Wednesday, February 03, 2010

Cheating and Dumping

A couple good ethical and political questions. Anonymous (if that is your real name) asks,

"Is using cheat codes when playing a video game cheating?"
Clearly, the person is intentionally violating the spirit of the game in order to gain an unearned advantage. but is that cheating? There seems to be two angles here that need considering.

First is whether one can cheat when there is no one who is cheated. Games are subject to social contracts that can be changed at will by the players. When Gwydion and I would play racquetball in grad school, for example, the rules would change by the point. Was it still racquetball or something more akin to Calvinball? A semantic question, but it wasn't cheating as long as we both agreed to the change and played accordingly. Can you, then, cheat at solitaire? You can certainly violate the rules as standard play is understood. But since it is your game and yours alone, you are able to change the rules at will. Maybe the game you won isn't solitaire, but another easier solitaire-like game and you would certainly be guilty of lying if you said you had won without informing your listener of the illegal move/rule change. In the same way, you wouldn't have won the video game or achieved some degree of mastery even though you are in a place in the game that ordinarily requires such mastery. Is that cheating? Probably not, but it would be dishonest to claim that you legitimately reached that level.

The second interesting point is that it is a part of the code, a part of the game itself. Now if you are competing against the game and the game gives you this move, is it wrong to exploit its weakness? If you are playing chess and your opponent goofs and makes a stupid move, you are well within acceptable play to take advantage of it. Trick plays like the flea flicker in football are within the rules and so admissible. Isn't this just a clever use of the rules of the game which are coded into it? In a sense it is. but what it does is undermine the point of playing a game. Games are strange in that we simultaneously set out a goal for ourselves and cut off the easiest routes to that goal. the point of a game is to see if you can meet a challenge. Exploiting a cheat code may not be cheating, but it also isn't playing.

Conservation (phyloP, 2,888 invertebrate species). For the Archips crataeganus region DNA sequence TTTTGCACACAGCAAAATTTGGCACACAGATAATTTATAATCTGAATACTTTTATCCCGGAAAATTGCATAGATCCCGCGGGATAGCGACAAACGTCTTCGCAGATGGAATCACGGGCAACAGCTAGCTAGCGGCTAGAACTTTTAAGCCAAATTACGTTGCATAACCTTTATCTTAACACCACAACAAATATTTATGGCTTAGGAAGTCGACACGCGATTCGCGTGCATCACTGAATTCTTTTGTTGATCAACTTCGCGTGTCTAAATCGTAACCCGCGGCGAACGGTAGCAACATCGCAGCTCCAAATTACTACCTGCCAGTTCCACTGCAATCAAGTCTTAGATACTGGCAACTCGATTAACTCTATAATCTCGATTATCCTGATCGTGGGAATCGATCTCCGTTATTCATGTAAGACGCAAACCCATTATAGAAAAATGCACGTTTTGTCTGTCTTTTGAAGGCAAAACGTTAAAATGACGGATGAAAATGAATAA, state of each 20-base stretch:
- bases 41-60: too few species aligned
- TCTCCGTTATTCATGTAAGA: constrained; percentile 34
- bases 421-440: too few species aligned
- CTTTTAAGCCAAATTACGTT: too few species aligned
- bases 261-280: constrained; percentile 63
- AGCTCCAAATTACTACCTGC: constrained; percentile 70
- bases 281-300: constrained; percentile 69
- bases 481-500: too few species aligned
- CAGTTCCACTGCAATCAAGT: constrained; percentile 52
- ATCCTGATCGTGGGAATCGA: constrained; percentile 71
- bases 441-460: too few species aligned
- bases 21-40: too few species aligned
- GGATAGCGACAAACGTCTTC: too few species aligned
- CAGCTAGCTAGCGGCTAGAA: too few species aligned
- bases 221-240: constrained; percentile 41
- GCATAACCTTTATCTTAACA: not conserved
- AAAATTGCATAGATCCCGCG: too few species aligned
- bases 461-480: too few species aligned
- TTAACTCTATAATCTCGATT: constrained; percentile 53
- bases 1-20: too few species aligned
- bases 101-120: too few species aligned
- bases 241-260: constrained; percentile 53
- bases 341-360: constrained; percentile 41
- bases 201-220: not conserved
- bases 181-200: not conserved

Brock asks,
"Under what circumstances is it morally acceptable to default on a debt? Specifically, they were discussing walking away from underwater mortgages, leaving the bank stuck with the property; but I'd be interested in a more general answer."
I've been thinking about posting on this question for a while, so I'm glad you asked it. An underwater mortgage is one in which the amount owed on the property is greater than the value of the property. With exploding adjustable rate mortgages that many consumers were tlaked into, not fully understanding what was happening, many people are left with the decision to overpay for a house or simply let the bank have it. I've heard a number of those stories on NPR also and it is amazing that those who stay couch it in explicitly moral terms -- I agreed to this mortgage and it would be wrong for me to abandon it. it is morally necessary to pay off your debts, even if it means that you no longer have the wealth needed to flourish in this culture. But is it a moral question? does a debt obligation imply a moral obligation?

One the one hand, it is interesting that this same question isn't asked of the lenders who lured people into these deals, many of whom certainly did not understand the intricate details. These contracts are incredibly complex and anyone without a financial and/or legal background will have a hard time making sense of them. Additionally, they believed -- because they were led to -- that those who sold them these mortgages were their advocates, were looking out for their interests, not that they were adversaries in a marketplace negotiation. Many of these people were manipulated for the profit of the lender or broker. Does this obviate the obligation they incur, if they were led into the deal in a way that violates the good faith they presumed was on the other side? I think a case could be made.

But the more basic question is whether it is a moral question at all. We have an odd obsession in this culture with "quitters being losers," but isn't discretion sometimes truly the better part of valor? When you signed on the bottom line, you entered into a deal, the line goes, and it is akin to lying if you don't follow through. But it was not a personal agreement, it was a contractual one. You set up an ongoing series of potential contracts. If you make all the payments, the bank will give you the house. If you do not make the payments, the bank gets the house and gets to keep your money. Don't you maintain the power to decide every time a payment is due whether you want to continue this business arrangement? If you can't make the payment, then you have no choice, but in a sense isn't it like a lease to own arrangement where you could discontinue the lease at any time for any reason or, if you chose, you could see it through? It seems to me that this line confuses the agreement I make with a friend to keep a secret or pick him up at his house at 8 with a financial agreement with a bank. these seem different in that the personal does come with moral attachments where the latter does not.

There is a moral consideration, though, and that is to the community. The abandoned houses have a horrible effect on the neighborhood in many ways. How much of an obligation do I have to my neighbors? That's an interesting question and it would be the one place where moral considerations come into play.